Homeowners struggling to move because of negative equity may find it easier to get mortgages after the financial regulator said a pilot scheme was to be extended across the banks.
Matthew Elderfield said negative equity was likely to remain an “unpleasant reality” in Irish society and banks had to come up with a better way to support those who found themselves stuck because of the collapse of the property market.
“Frankly, the Irish taxpayer does not have the financial resources to somehow eliminate or reduce negative equity in the mortgage market, either directly or through the banking system, but it does not need to do so in order to tackle arrears,” he said.
He said banks would be encouraged to consider negative equity mortgages following an unadvertised pilot scheme at two banks last year.
Last month, Bank of Ireland and Permanent TSB confirmed it had been given permission by the Central Bank to offer negative equity mortgages in limited circumstances since the middle of 2011.
Negative equity mortgages could be a help to those who bought at the peak of the property cycle in 2004 to 2008 and have found more than 50% of the sale price wiped off the value of their home.
The mortgages will not be advertised and will only be offered on the basis of affordability.
Applicants are likely to need to show they have a deposit for their new home before any bank will consider this.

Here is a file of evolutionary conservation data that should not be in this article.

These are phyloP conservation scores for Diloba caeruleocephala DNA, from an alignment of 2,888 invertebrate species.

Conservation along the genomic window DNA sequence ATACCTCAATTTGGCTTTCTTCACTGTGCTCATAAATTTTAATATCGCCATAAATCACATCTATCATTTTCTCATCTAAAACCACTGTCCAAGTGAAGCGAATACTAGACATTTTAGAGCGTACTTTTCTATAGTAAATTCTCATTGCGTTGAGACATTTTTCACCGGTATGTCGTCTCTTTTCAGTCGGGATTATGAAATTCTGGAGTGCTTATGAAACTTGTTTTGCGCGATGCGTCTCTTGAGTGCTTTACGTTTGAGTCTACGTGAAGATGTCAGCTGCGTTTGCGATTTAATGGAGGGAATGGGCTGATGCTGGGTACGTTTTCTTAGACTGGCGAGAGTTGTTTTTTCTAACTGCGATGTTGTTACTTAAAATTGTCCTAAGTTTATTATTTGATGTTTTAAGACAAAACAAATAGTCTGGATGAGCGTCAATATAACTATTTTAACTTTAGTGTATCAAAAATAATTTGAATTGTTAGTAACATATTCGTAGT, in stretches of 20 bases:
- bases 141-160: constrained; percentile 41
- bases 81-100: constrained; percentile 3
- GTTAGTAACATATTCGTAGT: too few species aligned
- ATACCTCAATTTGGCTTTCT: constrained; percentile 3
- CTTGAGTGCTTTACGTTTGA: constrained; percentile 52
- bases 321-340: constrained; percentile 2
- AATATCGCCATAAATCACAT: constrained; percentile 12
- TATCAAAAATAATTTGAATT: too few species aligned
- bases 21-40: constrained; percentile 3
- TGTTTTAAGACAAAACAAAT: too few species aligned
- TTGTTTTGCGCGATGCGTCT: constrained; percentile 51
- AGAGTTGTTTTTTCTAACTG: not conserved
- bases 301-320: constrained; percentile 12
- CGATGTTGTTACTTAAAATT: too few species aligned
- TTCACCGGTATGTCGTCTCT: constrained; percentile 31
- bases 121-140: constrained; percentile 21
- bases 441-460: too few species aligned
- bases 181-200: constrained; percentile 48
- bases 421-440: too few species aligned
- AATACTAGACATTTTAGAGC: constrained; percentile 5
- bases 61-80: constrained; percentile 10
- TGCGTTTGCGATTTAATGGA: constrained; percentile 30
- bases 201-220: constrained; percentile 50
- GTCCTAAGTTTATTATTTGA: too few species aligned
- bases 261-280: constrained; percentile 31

Mr Elderfield said the Central Bank, of which is deputy governor needed to "adapt its approach to make provision of negative equity mortgages easier".
He added: "We will not set prescriptive standards in these areas, but will look to see that lenders are taking a reasonable and controlled approach."
Negative equity is not the equivalent of financial difficulty, Mr Elderfield noted. Some 40 per cent of homeowners are in negative equity, but 93 per cent of such borrowers are continuing to pay their mortgages as normal.
On negative equity mortgages where a borrower could bring some of the debt with them in a new loan, Mr Elderfield said the pilot scheme begun with two banks was now being extended to all lenders.
Mr Elderfield was speaking at a gathering of the harvard Business School Alumni Club in Ireland.